Technology is changing at a rapid pace. Growth in the areas of artificial intelligence, machine learning, robotics, nanotechnology, autonomous technology, the internet of things (IoT) and more are requiring companies to keep pace or risk being left behind.
This changing work environment is putting the squeeze on engineering talent as these workers are being asked to do more with less while under tight deadlines that risk the quality of the projects they are working on, according to the “2018 Pulse of Engineering Survey” from IEEE Globalspec Media Solutions.
Among the engineers that were asked in the survey, 55% of engineers said that the pace of engineering was accelerating and engineers, on average, were working on four projects simultaneously. Of those surveyed, 73% said this increased workload was happening with either the same amount of engineers at a company or even a decrease in workers.
The majority of engineers said that designs are not just becoming more sophisticated but that their design cycles are shrinking while concurrently time-to-market pressures are increasing. As a result, in order to help ease some of the pressure from internal engineers, 44% of respondents said companies are turning to increased design involvement from external partners and vendors.
Competition isn’t helping these engineers either, as 52% of respondents said the number of competitors across all markets is growing, with 66% believing the competitive landscape is global and competes every day, all day.
The changing engineering environment due to increased technological advances is creating additional challenges, as 47% of engineers said new technologies and companies disrupt their products or markets faster, while 54% said that their companies’ own technologies were relevant for a shorter period of time.
One of the main tools for engineers to better perform and complete projects is seeking information from technical documentation, schematics, software and development tools, product specifications and datasheets. Engineers frequently use books, online training courses, white papers, webinars and seeking colleague advice in order to garner the information they need, the survey said.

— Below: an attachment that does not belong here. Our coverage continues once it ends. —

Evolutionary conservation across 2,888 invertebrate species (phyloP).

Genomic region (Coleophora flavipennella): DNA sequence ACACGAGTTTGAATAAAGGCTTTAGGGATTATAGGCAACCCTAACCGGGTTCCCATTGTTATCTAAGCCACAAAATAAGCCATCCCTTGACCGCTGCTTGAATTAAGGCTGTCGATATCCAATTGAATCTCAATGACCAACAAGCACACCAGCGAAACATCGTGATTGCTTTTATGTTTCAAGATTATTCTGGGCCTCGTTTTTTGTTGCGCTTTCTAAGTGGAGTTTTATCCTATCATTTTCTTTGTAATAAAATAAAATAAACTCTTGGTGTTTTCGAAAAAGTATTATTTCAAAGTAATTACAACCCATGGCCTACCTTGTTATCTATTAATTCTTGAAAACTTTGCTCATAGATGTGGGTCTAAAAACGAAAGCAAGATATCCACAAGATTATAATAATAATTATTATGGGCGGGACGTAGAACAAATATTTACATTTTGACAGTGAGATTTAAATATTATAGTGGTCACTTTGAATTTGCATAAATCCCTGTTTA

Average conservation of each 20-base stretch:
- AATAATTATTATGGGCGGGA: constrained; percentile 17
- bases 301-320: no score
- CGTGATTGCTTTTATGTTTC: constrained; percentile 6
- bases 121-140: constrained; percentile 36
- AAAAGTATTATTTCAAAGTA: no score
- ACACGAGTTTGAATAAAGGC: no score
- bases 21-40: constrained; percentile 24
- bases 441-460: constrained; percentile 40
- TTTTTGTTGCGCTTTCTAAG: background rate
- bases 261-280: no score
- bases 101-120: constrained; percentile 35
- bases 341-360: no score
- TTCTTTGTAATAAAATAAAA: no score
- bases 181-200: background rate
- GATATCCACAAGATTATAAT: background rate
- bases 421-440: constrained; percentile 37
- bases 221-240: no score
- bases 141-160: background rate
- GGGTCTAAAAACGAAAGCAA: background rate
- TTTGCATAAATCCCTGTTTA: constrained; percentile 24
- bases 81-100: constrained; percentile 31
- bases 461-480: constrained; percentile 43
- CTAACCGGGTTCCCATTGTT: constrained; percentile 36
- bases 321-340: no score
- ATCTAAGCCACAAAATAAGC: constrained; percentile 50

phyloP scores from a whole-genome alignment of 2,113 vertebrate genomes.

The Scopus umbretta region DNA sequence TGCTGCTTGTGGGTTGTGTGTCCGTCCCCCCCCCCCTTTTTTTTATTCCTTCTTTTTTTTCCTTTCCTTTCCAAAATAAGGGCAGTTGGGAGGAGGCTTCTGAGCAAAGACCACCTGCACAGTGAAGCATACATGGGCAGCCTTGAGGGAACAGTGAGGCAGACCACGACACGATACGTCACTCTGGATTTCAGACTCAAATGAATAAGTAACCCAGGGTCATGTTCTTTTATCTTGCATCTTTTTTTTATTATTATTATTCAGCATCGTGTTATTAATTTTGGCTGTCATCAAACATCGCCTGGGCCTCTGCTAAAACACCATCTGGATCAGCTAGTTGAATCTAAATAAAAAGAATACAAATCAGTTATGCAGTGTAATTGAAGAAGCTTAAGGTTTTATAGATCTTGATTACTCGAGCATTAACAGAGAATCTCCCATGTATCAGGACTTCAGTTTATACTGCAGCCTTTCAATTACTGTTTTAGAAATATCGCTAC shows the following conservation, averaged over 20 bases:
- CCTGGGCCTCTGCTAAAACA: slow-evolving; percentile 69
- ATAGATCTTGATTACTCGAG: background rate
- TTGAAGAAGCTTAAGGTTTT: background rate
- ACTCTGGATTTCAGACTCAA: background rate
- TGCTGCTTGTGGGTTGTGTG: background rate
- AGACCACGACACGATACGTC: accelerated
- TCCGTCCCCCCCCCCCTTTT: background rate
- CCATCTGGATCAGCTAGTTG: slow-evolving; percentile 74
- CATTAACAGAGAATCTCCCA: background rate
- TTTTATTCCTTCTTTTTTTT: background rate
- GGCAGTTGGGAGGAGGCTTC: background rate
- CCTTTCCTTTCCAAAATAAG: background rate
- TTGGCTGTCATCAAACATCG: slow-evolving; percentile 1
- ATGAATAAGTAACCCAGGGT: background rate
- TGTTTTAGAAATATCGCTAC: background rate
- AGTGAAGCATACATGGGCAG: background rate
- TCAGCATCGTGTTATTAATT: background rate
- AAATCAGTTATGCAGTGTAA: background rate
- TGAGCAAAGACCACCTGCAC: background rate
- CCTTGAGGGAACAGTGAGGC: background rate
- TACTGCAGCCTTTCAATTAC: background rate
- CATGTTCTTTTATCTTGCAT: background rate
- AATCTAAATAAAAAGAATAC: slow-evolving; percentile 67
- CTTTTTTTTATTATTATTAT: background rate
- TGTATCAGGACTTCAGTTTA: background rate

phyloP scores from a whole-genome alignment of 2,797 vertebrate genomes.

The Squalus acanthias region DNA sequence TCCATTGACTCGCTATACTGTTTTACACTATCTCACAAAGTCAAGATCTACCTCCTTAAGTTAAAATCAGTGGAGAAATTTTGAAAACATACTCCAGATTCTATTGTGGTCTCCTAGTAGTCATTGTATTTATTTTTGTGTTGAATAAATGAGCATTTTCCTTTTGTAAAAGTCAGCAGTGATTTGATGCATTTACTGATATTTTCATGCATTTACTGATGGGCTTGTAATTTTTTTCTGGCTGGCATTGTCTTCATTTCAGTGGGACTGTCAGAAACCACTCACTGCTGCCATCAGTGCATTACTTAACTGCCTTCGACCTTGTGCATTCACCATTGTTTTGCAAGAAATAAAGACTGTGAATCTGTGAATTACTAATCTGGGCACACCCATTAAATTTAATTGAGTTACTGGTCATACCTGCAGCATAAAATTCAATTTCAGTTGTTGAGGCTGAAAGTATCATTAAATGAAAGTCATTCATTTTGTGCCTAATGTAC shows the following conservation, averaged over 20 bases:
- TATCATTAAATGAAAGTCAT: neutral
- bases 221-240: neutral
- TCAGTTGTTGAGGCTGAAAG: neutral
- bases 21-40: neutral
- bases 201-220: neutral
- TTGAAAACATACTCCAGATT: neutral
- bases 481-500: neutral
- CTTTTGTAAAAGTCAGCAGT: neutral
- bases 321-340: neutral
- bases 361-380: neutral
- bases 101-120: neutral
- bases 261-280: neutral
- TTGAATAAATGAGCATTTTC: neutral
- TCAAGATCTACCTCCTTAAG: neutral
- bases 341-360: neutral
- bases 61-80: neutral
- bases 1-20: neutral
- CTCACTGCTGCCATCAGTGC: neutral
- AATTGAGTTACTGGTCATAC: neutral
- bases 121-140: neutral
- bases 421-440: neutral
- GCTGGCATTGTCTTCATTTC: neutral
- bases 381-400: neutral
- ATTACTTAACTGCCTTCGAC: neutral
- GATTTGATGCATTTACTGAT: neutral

Few engineers reported as feeling overwhelmed by the amount of information and instead preferred more over less when having to complete a specific project. This not only applied to the quality of the information but also the level of technicality and detail as well.
Interestingly, while the majority of engineers agree that the pace of engineering is increasing, millennials are less likely than seasoned engineers to agree they are required to do more with less and that pressure to cut costs is putting the quality of the projects at risk. Millennials also said in the survey they believe budgets are increasing, pointing to an increased sense of positivity and optimism among this age group.
The survey found that millennial engineers tend to work for smaller companies with smaller design teams and are not as concerned that their companies are losing senior expertise faster than they are gaining it. Millennials are driven more by learning opportunity, growth potential and good work/life balance rather than driven by compensation.
Bigger Teams, More Resources
Unlike other industries, those working in the electronics segment tend to have a greater number of engineers, bigger design teams and have more participants from other countries. Hiring of engineers tends to be happening in larger supply in the electronics industry and electronic engineers are more likely to use software and development tools, coding resources and design kits to complete projects.
Engineers surveyed from the electronics field said if they were to leave their current job, they would need to learn how to implement artificial intelligence and learn new and emerging standards for their next position.
The IEEE Globalspec Media Solutions survey found that unlike in past years, engineers are changing jobs for reasons such as retirement, promotion and better opportunities to advance and increase compensation packages.
The survey of 2,236 respondents was taken from a pool of both Engineering360.com registered users and IEEE Spectrum subscribers. Of the respondents, 23% work at companies that employ ten or fewer engineers, 36% for companies employing between 11 to 250 engineers and 41% work in companies with more than 250 engineers.
The respondents span industries such as aerospace and defense, technical design services, communications, utilities or energy and semiconductors or electronics.
To read the full survey, click here.